Bikram yoga is a relatively new style of yoga, compared to more traditional types, although it is based on Hatha yoga. This 90 minute sequence consists of 26 postures, each repeated twice and it is performed in a yoga studio, heated to roughly 40C, 105F.
The added temperature is designed to allow greater range of movement, reduced risk of injury, deeper stretching as well as detoxification from excessive sweating. It is a highly energetic style of yoga that brings on its own challenges, firstly from acclimatising to the hot room, but also it suits those who like to step it up a notch!
What is Bikram yoga?
Bikram Choudhury was born and raised in Calcutta, India. Due to injury, Bikram, who had practiced yoga since the age of 4, designed the 26 Bikram yoga poses, which he claims is responsible for enabling him to return to health.
Later, in the 1970’s, Bikram started to experiment with heated studios, starting with a moderate 28C heat and slowly building up to what is now the standard 40C. Over the past 5 decades Bikram has become somewhat a guru, taking his method to the United States, initially LA, where he was yoga teacher to the wealthy and also started his chain of yoga studios, which has now mounted worldwide to over 1,000.
Read more – The story of how yoga got hot
In the early 90’s Bikram yoga made it’s way to London through one of Bikram’s students, who founded her own chain of yoga studios, Fierce Grace, and has since developed into many yoga studios dedicating their classes to this style of yoga, or having it as an option on the menu.
It is also now a world recognised brand with franchises worldwide. Those who wish to teach Bikram’s method must be an accredited teacher, having completed one of his own teacher training courses.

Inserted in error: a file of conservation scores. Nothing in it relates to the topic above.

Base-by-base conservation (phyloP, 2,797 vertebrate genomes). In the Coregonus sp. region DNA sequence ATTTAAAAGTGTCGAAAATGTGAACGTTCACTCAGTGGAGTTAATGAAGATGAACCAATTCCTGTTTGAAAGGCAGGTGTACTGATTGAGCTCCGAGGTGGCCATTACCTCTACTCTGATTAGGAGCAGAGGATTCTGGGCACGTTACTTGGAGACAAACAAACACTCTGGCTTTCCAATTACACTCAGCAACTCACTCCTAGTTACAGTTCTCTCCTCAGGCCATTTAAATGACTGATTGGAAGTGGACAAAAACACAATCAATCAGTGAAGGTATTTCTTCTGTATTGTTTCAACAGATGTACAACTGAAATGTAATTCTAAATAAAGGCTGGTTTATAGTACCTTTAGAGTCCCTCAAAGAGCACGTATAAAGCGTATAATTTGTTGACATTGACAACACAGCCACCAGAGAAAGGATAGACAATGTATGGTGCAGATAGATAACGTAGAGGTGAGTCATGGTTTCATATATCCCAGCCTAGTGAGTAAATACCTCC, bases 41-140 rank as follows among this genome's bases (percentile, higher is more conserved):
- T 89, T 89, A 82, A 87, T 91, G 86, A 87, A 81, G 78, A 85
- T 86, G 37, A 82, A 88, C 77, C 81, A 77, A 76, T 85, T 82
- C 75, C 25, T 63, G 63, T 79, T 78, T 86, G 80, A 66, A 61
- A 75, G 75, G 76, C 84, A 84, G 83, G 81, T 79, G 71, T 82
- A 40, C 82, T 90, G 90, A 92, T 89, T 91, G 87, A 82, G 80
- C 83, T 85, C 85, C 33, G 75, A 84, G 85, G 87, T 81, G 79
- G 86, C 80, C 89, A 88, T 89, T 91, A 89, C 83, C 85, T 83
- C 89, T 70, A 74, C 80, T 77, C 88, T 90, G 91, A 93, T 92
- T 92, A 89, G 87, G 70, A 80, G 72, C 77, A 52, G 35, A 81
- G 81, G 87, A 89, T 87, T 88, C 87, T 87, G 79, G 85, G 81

Bikram yoga poses
Individually, the 26 Bikram poses are based on the traditional Hatha yoga poses. The Bikram sequence however, was designed by Bikram Choudhury as a means for him to heal an injury he endured when he was a teenager, where it was feared he wouldn’t be able to walk again. Making a full recovery, Bikram formalised his yoga sequence to what is now the same sequence practiced every day, by thousands of people in all corners of the globe.
The poses were designed to systematically energise each and every part of the body, including organs, fibres, ligaments, veins and muscles, by circulating freshly oxygenated blood to all areas, enabling healing and restoration.
Read more – The 26 Bikram yoga poses
For Beginners, the first few Bikram yoga classes will be about trying to acclimatise to the intense heat in the studio and learning some of the simpler of the 26 poses. In time though, students will be able to recognise the sequence and then focus on improving and deepening their stretches, perfecting their alignment and balance and pushing their body to overcome new challenges.
Bikram yoga benefits
The benefits of Bikram yoga, by those who practice, are considered vast, for both body and mind.
Simply practicing in a heated room, with warm muscles, allows for stretches to be performed to a deeper level, improving flexibility faster and reducing the risk of injury in the process.
Due to it’s intensity, the 90 minute workout provides a full cardiovascular workout for the heart and lungs, leading to greater strength and endurance and if weight loss is a key objective, then Bikram yoga can benefit with calorie burning, although it is important to note you have to work for it.
Deep breathing and intense focus throughout the sequence means Bikram yoga is a good stress-buster, as everyday worries rarely crop up on the mat. Building inner strength from determination can help with tackling issues outside of the studio too.
Read more – Hot yoga benefits
Bikram yoga London
Since the arrival of Bikram yoga to London in the 1990’s, studios have popped up all over the city, offering the yoga style as founded and taught by Bikram Choudhury.
Try one of these London studios: